There’s something wholly disconcerting about going to the mechanics to get your car fixed, and finding out that his own car is in disarray.
You arrive nice and early to get that annoying rattling noise in your car attended to before work and, when the mechanic pulls in two minutes later, you hear that same annoying rattling noise coming from his bonnet!
It’s safe to say that in this moment, all credibility is gone, and you’re looking for a way out.
There’s nothing worse than being the mechanic with the broken car (or the marketing agency that’s not marketing themselves!) – yet we’re all guilty of it from time to time. It’s easy to prioritise customers and operations above attending to aspects of our own internal business, and all of a sudden, your car has an annoying rattle for all to see (and hear!)
Here’s how you can avoid falling into this trap:
Understand the why
Firstly, it’s critical that you and your team are completely on the same page about why it’s important to focus on certain aspects of your own business. The tricky thing is, this is not always clear, or pressing. It’s obvious why it’s important to attend to the needs of customers—they pay the bills, and if we don’t provide good service, they’ll leave, to the detriment of revenue.
Things like working on your own marketing and recruitment processes aren’t quite as clear cut. Usually, they are one or two steps removed from having an impact on your businesses success and they’re generally not tied to your driving KPIs (although they should be!) making them easy to sweep under the rug and relegate to the bottom of the list for a rainy day. Clarify with your team exactly why an activity like internal marketing is important.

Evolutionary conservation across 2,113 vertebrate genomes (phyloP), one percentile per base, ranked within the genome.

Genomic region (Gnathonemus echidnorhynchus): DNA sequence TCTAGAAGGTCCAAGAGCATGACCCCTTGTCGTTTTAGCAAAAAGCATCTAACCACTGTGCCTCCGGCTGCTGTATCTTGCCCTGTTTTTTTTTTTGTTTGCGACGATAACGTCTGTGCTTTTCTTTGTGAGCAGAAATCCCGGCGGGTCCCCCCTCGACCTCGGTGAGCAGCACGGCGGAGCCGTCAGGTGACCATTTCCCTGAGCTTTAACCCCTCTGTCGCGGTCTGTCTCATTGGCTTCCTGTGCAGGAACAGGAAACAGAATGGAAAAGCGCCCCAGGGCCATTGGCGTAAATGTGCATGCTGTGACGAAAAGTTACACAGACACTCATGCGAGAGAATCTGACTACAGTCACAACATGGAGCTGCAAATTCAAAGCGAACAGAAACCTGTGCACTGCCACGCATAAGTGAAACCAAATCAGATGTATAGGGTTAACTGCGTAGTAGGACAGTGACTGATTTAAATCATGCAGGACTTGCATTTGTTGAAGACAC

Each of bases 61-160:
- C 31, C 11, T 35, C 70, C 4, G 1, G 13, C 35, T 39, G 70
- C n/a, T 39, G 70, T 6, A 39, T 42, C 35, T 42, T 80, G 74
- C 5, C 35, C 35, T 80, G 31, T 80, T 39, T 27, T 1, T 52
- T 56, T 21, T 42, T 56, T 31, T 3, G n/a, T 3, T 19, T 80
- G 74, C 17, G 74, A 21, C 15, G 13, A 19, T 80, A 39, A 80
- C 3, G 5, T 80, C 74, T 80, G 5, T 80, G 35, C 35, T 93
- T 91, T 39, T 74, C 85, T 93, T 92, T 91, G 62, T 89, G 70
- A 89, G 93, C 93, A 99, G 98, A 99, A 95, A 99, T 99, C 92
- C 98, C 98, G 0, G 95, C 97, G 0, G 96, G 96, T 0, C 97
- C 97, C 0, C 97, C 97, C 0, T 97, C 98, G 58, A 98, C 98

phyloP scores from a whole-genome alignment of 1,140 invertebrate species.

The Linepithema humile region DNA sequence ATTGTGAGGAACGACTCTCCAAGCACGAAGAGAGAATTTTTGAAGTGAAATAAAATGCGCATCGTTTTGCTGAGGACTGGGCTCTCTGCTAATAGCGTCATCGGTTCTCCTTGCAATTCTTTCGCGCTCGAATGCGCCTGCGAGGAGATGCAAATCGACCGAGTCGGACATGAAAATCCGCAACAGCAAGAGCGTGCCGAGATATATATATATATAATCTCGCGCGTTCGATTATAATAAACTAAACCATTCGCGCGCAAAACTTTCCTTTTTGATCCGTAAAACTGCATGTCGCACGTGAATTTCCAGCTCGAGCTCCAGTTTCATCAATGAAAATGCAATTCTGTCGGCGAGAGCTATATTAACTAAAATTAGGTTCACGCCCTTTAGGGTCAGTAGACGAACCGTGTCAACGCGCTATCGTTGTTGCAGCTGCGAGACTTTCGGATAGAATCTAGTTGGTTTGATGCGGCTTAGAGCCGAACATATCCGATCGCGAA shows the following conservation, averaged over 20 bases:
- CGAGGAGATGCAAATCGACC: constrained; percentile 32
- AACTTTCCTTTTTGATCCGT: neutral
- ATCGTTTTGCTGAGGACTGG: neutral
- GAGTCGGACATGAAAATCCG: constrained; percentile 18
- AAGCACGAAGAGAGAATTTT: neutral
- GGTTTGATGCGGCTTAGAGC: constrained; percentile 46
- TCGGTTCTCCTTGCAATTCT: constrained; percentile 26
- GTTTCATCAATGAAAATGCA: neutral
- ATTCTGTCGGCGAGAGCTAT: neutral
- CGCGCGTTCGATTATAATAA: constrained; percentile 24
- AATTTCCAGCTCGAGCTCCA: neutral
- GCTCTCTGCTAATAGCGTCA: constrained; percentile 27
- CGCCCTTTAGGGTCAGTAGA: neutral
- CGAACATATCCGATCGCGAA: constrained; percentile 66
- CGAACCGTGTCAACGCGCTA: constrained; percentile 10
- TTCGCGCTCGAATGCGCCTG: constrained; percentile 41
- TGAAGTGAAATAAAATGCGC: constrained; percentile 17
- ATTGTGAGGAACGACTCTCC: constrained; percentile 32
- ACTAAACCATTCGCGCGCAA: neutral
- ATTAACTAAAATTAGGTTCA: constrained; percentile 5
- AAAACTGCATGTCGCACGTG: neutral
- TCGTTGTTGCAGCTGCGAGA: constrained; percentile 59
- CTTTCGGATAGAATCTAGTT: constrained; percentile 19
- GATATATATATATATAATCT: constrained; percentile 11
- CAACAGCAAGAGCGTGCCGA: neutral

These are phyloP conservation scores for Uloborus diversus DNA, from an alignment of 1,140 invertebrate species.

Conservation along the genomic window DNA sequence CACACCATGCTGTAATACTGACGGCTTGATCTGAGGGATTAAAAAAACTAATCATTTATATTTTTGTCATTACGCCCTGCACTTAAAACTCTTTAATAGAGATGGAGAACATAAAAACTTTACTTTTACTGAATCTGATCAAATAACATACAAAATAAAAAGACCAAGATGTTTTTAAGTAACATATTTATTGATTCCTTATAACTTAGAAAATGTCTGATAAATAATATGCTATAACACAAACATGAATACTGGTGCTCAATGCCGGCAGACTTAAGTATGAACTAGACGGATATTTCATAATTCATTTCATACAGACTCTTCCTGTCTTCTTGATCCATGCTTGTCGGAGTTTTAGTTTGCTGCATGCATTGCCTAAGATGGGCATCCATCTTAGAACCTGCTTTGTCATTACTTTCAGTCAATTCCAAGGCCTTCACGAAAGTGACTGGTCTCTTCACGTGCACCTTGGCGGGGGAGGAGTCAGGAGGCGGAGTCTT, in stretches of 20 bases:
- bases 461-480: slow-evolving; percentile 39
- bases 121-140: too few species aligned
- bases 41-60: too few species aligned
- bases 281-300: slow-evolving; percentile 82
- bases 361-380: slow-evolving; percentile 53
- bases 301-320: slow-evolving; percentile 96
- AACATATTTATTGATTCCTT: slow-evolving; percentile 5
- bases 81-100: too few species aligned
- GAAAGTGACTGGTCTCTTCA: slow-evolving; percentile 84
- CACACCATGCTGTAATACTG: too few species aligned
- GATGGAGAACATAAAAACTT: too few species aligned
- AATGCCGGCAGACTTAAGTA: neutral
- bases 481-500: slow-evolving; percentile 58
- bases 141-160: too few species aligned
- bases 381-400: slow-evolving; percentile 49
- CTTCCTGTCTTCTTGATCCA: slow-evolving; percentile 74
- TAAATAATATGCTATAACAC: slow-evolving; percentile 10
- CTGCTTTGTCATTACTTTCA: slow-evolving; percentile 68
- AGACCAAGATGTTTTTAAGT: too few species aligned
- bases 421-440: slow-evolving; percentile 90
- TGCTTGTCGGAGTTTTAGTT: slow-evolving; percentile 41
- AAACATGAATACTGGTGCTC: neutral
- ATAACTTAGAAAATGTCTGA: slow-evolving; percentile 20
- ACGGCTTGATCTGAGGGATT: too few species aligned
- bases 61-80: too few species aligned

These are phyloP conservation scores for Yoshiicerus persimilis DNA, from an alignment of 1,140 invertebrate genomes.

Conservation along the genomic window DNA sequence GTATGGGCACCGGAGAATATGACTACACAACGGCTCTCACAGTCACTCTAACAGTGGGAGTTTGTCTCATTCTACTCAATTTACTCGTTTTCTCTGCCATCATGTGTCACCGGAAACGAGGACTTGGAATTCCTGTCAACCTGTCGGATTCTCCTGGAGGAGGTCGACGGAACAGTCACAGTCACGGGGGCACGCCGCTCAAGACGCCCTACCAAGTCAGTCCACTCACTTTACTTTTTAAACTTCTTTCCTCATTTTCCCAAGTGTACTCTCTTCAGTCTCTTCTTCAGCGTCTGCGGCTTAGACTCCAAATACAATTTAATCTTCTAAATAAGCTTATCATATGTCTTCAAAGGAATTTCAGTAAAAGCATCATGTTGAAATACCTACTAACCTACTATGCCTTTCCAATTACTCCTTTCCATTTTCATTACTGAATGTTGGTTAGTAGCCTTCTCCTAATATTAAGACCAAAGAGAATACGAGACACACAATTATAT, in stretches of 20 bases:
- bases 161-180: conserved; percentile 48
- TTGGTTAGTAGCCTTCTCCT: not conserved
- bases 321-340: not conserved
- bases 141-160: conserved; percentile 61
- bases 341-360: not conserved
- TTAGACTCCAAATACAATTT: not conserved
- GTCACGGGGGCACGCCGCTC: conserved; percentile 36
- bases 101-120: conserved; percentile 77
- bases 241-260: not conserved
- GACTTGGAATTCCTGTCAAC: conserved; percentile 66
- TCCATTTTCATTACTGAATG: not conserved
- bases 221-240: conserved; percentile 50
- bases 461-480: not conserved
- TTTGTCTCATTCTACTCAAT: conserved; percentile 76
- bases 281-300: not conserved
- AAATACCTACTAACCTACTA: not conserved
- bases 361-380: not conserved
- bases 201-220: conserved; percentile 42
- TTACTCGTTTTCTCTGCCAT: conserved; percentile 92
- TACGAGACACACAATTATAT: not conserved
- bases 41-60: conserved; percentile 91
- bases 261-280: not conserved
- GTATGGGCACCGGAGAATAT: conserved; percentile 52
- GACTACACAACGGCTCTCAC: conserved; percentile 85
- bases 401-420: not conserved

For the mechanic, it may not seem incredibly important to fix his rattling car, because he’s still getting to and from work fine. However, the real reason why a well-kept car is crucial, is a matter of credibility. Customers want to do business with those who walk the talk—and there’s no faster way to undermine credibility than hypocrisy.
Once you’re all on the same page about why it’s important to walk the talk, draw up a list of non-negotiables. These are the things that get done regardless of whatever else might be happening in the day—they sit right up the top of the to-do list and have visibility and accountability assigned to them.
To draw on our mechanic friend again, a non-negotiable has to be having a car that is in impeccable working condition; if there are any issues with his car, they get attended to first. Your non-negotiables need to be reframed as potentially business-damaging, not as the ‘nice to haves’ or ‘if we get time’ that they were considered previously.
Treat yourself as a customer
One way of ensuring that your non-negotiables are always executed, is to treat your own business as a customer. Charge billable hours to yourself, create the same level of service agreement and roll-out plan as you would with an important customer, and execute accordingly. Often, this is all that’s needed for your internal staff to start taking working on your own business seriously, and have the freedom to prioritise walking the talk over attending to general operations.
Regardless of your industry, don’t be the mechanic with a broken car. For me, it’s the golden rule—to succeed in business, and life in general, you must walk the talk.